One more thing you can bet the farm on: someone getting paid for doing nothing for almost three years won’t be the same person at the back end of the experience they were at the front end. In that period of time one doesn’t merely maintain one’s life. One develops a lifestyle. One gets used to getting a check, sleeping in a little later, having a certain amount of pressure relieved, and knowing that when push comes to shove, there’s still plenty of time before one has to “get serious” about finding a job. And that’s assuming that, in January 2012, in the midst of a presidential election campaign, that people losing their benefits won’t get yet another extension, when Democrats accuse a Republican House majority of “unconscionable heartlessness” for refusing to do so.
You know what a person who has spent three years on the dole is? A progressive movement’s dream come true, that’s what. A progressive movement which knows that the extension of the status quo with regard to tax rates isn’t the same as a tax cut. This is a crucial distinction. The three major tax cuts enacted in the last fifty years–by JFK, Reagan and Bush 43–resulted in more revenue flowing into the U.S. Treasury the following year. The maintenance of the status quo may yield higher revenues, but just as likely, they may not. If they don’t, progressives who are calling this deal a tax cut will then embellish on that original lie by saying that lack of additional revenue is “proof” that tax “cuts” don’t stimulate anything.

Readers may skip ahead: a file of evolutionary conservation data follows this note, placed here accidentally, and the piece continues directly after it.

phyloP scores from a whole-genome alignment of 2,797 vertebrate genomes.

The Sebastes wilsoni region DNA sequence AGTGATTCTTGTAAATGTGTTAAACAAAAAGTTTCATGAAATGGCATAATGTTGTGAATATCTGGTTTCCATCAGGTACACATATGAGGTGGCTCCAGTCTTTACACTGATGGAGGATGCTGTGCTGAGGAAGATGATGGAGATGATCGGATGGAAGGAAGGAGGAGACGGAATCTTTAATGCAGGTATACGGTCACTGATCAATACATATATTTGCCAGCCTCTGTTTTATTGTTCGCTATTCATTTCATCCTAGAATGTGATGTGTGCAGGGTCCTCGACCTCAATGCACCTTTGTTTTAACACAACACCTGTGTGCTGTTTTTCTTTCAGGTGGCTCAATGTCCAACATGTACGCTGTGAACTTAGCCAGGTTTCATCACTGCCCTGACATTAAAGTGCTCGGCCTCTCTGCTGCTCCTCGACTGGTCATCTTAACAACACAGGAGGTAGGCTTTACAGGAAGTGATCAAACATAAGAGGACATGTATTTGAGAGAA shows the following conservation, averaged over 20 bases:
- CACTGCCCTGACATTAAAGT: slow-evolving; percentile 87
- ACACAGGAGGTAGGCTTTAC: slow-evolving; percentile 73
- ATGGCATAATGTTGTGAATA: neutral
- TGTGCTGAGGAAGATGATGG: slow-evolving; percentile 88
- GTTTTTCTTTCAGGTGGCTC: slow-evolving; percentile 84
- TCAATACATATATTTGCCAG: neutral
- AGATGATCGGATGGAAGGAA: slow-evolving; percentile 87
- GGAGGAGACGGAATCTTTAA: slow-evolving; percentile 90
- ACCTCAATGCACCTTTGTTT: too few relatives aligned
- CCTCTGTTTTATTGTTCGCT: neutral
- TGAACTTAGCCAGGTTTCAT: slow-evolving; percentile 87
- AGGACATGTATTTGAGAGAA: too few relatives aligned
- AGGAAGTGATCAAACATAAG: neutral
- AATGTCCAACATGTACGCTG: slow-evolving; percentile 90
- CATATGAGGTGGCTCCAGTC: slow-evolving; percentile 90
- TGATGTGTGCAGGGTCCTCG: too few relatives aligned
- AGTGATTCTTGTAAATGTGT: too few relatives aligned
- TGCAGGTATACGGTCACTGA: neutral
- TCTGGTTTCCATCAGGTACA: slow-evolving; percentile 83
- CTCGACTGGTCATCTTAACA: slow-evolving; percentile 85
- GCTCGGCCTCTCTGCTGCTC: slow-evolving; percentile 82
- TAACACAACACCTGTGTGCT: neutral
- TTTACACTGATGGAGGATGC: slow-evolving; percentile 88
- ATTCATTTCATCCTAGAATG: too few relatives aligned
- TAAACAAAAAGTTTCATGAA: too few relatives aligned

And apparently it hasn’t occurred to Republicans that trying to prove a negative–as in it would have been worse without them–is next to impossible, especially if there is no substantial improvement in the economy between now and then. See the slogan “three million jobs created or saved” for reference, Republicans.
Democrats on the other hand, may have just added a substantial number of new constituents to their electoral base. Constituents grown quite used to almost three years of taking it easy. Constituents for whom working is an ever-receding memory, whose skills are rusty, and whose appetite for “getting back in the game” is somewhat, if not substantially, dulled. People ever more attuned to the siren song of Us against Them, and far more acquiescent to the “everyone else is getting away with it, why not me” that is far closer to the genuine essence of human nature which revolves around one constant:
Taking the path of least resistance.
This is what Republicans have “won” and Democrats have “lost.” As for America itself, we are heading into uncharted waters. Some of us are old enough to remember when taking something for nothing was the last resort, an ego-deflating and somewhat shameful experience one endured only when every other option had been exhausted. Such strength of character–and it is strength of character–has become an anachronism in a country where shame is deader than the proverbial doornail.
Some of the comments following this article will invariably rail against the “rigged game,” the “evil corporations,” and the “rapacious bankers and Wall Street titans,” etc., etc. None of it is totally inaccurate, but all of it misses the point: a lack of character isn’t confined to one economic class, nor does it matter in which economic class it is cultivated and nurtured. The housing meltdown is a perfect example: when bankers realized that government would force them to make sub-prime loans of questionable soundness, they were more than willing to expand that irresponsibility to all the other loans they were making. That is where the aforementioned path of least resistance invariably leads.
They are calling this deal a “compromise” in Washington, D.C. and they are absolutely correct: the character of an entire nation is being thoroughly compromised.